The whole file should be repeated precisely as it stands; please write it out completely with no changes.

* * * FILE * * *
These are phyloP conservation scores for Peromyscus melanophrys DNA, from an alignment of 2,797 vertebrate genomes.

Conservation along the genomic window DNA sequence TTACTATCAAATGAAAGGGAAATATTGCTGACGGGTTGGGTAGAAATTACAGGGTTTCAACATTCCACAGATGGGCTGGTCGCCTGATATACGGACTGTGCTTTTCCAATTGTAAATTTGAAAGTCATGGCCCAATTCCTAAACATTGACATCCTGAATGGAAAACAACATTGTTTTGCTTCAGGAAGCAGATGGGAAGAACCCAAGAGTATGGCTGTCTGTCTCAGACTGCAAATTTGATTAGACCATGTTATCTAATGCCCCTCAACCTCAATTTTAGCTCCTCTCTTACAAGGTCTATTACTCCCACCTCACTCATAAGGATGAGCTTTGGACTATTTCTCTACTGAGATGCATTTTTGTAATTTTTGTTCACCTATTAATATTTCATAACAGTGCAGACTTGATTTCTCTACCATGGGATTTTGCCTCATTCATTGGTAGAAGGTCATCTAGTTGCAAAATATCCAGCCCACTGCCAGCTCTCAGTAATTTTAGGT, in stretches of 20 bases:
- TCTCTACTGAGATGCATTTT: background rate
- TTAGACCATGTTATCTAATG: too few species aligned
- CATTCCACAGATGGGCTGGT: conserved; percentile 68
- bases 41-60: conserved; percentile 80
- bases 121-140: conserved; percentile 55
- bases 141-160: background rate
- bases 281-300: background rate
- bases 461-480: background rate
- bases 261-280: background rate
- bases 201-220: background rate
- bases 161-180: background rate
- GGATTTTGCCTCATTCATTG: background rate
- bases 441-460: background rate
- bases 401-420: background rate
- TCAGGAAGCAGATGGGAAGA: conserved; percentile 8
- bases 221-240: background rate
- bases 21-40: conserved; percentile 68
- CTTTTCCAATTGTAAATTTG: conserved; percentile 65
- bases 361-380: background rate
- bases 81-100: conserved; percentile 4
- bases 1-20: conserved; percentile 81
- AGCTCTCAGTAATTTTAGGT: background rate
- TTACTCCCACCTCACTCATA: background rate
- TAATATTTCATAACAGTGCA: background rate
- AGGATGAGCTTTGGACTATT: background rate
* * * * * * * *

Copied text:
These are phyloP conservation scores for Peromyscus melanophrys DNA, from an alignment of 2,797 vertebrate genomes.

Conservation along the genomic window DNA sequence TTACTATCAAATGAAAGGGAAATATTGCTGACGGGTTGGGTAGAAATTACAGGGTTTCAACATTCCACAGATGGGCTGGTCGCCTGATATACGGACTGTGCTTTTCCAATTGTAAATTTGAAAGTCATGGCCCAATTCCTAAACATTGACATCCTGAATGGAAAACAACATTGTTTTGCTTCAGGAAGCAGATGGGAAGAACCCAAGAGTATGGCTGTCTGTCTCAGACTGCAAATTTGATTAGACCATGTTATCTAATGCCCCTCAACCTCAATTTTAGCTCCTCTCTTACAAGGTCTATTACTCCCACCTCACTCATAAGGATGAGCTTTGGACTATTTCTCTACTGAGATGCATTTTTGTAATTTTTGTTCACCTATTAATATTTCATAACAGTGCAGACTTGATTTCTCTACCATGGGATTTTGCCTCATTCATTGGTAGAAGGTCATCTAGTTGCAAAATATCCAGCCCACTGCCAGCTCTCAGTAATTTTAGGT, in stretches of 20 bases:
- TCTCTACTGAGATGCATTTT: background rate
- TTAGACCATGTTATCTAATG: too few species aligned
- CATTCCACAGATGGGCTGGT: conserved; percentile 68
- bases 41-60: conserved; percentile 80
- bases 121-140: conserved; percentile 55
- bases 141-160: background rate
- bases 281-300: background rate
- bases 461-480: background rate
- bases 261-280: background rate
- bases 201-220: background rate
- bases 161-180: background rate
- GGATTTTGCCTCATTCATTG: background rate
- bases 441-460: background rate
- bases 401-420: background rate
- TCAGGAAGCAGATGGGAAGA: conserved; percentile 8
- bases 221-240: background rate
- bases 21-40: conserved; percentile 68
- CTTTTCCAATTGTAAATTTG: conserved; percentile 65
- bases 361-380: background rate
- bases 81-100: conserved; percentile 4
- bases 1-20: conserved; percentile 81
- AGCTCTCAGTAATTTTAGGT: background rate
- TTACTCCCACCTCACTCATA: background rate
- TAATATTTCATAACAGTGCA: background rate
- AGGATGAGCTTTGGACTATT: background rate